This site is intended for health professionals only

#GPnews: NHS Digital casts doubt on fitbit interaction with medical records

Top stories

DH to consult on plans to merge GMC with other health regulators

GPC claims contract brings ‘no new clinical workload’ for practices

17:00 Ending today’s live blog with some further good news.

The CQC has hailed the remarkable turnaround of a hospital trust placed in special measures three years ago.

The University Hospitals of Morecambe Bay NHS Foundation Trust are now rated ‘good’ after a re-inspection.

This included its previously heavily criticised maternity unit receiving an ‘outstanding’ badge, reports BBC News.

CQC chief inspector of hospitals Professor Sir Mike Richards said the trust had ‘clearly benefitted from the support provided by the special measures regime’.

He added: ‘This is a truly remarkable turnaround for a trust that has faced very significant difficulties – senior management and staff deserve huge credit for this.’

15:00 A senior NHS digital lead has cast doubt on NHS England futuristic visions of patient data uploads going straight onto their medical record.

Director of digital transformation at NHS Digital, Beverley Bryant, told delegates from a Westminster Health Forum event in London this week: ‘GPs will not have the capacity to deal with an uncoordinated upload of information from patient generated health data.’

‘It would be wrong for us to say to patients, “Here have an app, grab a fitbit, and just load it all up to your GP.”’

NHS England has previously discussed the potential of wearable devices sending data straight to a patient’s GP, including in its 2015 ‘Egbot’ fun-run vision for the NHS’ future.

13:50 A poll by Sky News has found that people in the UK think the NHS is in decline and expect it to get worse.

Almost six-in-ten people think it’s going to get worse, and over half blame the Government.

Over a third also think NHS quality is worse than healthcare in other similar countries, according to the report, presented in full here.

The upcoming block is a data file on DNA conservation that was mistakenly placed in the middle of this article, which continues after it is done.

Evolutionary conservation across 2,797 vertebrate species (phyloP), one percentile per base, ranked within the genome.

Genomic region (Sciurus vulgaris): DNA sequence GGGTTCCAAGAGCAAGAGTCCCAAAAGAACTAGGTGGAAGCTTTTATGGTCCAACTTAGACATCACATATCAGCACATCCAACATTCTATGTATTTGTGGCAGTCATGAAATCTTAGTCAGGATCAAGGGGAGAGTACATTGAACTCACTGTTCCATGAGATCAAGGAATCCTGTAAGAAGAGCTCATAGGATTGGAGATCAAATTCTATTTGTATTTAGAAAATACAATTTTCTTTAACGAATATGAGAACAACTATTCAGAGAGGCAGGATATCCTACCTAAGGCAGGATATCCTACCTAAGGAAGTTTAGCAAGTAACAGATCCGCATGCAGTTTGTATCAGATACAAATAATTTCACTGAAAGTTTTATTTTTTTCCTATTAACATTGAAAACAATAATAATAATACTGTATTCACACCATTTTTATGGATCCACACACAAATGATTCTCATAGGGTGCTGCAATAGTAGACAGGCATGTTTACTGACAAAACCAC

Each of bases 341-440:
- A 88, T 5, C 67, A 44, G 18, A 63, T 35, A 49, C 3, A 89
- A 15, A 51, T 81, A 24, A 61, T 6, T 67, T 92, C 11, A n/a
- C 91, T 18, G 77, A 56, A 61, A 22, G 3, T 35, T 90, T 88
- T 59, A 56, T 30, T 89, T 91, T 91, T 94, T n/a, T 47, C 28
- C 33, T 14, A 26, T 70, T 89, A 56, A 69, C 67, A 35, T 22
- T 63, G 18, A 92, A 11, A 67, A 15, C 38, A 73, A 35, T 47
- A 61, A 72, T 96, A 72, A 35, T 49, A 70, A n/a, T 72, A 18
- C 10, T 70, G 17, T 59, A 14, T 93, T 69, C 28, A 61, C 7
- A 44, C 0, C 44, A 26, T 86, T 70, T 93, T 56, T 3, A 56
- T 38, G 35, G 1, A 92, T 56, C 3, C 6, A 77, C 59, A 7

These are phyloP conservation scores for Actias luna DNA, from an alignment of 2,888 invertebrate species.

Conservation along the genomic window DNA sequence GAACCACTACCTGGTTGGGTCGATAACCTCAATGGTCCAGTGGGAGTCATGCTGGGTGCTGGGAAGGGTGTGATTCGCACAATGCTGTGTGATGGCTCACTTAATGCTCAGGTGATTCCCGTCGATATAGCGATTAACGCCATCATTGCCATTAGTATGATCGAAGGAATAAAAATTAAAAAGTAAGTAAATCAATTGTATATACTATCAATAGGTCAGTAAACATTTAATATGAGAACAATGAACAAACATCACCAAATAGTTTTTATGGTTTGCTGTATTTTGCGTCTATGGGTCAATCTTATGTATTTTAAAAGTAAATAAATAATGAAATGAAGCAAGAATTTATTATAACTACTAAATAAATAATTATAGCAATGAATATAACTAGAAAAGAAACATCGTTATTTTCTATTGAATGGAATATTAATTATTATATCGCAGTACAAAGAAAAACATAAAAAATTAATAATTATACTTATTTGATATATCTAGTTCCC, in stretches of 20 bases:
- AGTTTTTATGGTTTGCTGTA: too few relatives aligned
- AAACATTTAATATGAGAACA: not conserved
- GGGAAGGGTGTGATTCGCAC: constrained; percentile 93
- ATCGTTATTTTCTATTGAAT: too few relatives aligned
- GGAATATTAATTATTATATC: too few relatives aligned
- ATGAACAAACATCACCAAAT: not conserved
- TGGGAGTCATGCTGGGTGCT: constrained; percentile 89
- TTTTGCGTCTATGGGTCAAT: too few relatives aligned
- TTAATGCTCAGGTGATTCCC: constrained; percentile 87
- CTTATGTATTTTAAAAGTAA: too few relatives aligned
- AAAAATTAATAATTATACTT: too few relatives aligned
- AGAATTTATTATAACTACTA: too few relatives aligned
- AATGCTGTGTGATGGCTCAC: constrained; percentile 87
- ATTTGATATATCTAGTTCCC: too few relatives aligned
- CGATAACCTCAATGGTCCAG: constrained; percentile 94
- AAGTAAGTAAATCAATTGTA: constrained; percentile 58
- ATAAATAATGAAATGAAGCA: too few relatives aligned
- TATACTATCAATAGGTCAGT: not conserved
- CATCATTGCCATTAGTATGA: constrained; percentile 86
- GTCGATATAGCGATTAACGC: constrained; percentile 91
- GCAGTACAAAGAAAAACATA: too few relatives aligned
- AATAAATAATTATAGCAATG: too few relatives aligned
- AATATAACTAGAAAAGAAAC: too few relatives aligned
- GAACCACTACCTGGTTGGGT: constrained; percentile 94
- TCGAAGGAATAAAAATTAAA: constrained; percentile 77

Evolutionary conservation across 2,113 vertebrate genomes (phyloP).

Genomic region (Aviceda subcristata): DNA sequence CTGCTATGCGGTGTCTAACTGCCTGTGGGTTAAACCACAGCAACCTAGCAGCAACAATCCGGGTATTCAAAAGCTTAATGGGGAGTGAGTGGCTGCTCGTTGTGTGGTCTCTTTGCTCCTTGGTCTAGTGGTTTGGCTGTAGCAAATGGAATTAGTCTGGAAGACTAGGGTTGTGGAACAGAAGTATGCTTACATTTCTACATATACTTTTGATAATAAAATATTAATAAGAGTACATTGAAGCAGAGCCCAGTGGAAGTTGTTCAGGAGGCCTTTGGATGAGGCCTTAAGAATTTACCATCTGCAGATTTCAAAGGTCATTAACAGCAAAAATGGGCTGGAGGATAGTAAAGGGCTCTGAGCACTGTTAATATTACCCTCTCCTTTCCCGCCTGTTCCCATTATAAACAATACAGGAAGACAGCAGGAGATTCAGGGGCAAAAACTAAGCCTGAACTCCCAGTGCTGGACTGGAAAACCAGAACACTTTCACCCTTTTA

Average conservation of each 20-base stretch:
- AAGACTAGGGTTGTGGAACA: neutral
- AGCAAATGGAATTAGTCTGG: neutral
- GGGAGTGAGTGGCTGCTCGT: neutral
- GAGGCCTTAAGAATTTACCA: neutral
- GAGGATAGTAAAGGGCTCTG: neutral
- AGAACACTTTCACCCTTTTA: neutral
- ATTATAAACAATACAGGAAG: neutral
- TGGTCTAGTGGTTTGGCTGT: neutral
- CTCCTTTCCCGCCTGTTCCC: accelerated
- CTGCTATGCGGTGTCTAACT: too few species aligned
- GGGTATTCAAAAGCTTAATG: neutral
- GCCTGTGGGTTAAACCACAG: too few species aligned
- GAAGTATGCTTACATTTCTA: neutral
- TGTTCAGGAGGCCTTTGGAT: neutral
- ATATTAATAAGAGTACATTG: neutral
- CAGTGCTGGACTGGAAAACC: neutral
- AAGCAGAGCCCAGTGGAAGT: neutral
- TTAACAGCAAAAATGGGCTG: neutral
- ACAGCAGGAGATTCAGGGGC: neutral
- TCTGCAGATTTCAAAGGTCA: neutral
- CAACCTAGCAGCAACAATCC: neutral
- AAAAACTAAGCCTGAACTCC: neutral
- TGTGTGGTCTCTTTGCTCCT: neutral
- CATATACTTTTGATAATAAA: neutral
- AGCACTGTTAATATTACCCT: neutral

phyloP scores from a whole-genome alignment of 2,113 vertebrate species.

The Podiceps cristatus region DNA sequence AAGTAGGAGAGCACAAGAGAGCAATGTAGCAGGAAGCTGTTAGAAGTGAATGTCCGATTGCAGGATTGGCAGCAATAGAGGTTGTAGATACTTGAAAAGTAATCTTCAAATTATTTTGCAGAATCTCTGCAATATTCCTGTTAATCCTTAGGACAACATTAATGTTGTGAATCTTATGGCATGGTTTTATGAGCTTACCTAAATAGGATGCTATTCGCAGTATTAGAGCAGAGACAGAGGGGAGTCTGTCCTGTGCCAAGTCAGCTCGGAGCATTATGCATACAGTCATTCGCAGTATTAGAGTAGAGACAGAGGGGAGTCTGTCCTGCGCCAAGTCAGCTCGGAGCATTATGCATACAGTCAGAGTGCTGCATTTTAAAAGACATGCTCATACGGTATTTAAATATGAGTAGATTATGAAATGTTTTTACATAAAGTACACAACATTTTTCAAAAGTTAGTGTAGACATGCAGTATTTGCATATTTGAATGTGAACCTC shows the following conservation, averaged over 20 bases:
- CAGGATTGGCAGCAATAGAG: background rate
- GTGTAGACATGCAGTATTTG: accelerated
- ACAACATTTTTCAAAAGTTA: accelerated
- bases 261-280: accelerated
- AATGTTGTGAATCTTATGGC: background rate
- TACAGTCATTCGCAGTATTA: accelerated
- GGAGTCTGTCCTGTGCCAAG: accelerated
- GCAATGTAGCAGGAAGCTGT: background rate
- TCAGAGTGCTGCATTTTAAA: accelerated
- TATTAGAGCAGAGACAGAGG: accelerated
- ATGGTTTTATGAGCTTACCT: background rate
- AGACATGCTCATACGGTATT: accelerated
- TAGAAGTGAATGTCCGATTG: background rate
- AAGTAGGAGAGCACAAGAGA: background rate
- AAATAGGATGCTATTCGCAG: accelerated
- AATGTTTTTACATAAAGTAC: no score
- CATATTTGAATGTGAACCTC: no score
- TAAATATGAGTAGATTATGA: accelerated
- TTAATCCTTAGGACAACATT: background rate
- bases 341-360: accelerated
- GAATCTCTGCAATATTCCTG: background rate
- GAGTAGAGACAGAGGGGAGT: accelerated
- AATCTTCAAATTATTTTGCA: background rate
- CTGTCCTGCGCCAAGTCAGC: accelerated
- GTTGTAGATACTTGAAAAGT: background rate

12:25 Music has a similar effect on the brain as sex and drugs, according to a new study covered by unlikely health journal the NME.

Researchers reached the conclusion based on trials in which volunteers were given naltrexone, a drug that blocks the release of the brain’s own pleasure hormones and which is used to treat alcoholism and opioid dependence.

They found that participants under the treatment did not experience the expected pleasure when listening to their favourite songs, nor did they experience the same negative feelings when hearing music they tended to dislike.

Lead author and cognitive psychologist Daniel Levitin, from Canada’s McGill University, said the study was the ‘first demonstration that the brain’s own opioids are directly involved in musical pleasure’.

10:00 The A&E crisis in England was the ‘worst ever’ last month, according to a report on leaked data.

The BBC News report says that ’January appears to be the worst performing month since the four-hour target was introduced’.

A record number of people also waited more than 12 hours on trolleys in A&E, it claims.

The BMA said the data, reported to be compiled by NHS Improvement, showed the Governmnent was ‘failing to grasp’ the scale of the crisis.

But the Department of Health said it did ‘not recognise these figures’, suggesting it was ‘irresponsible to publish unverified data and does a disservice to all NHS staff working tirelessly to provide care around the clock’.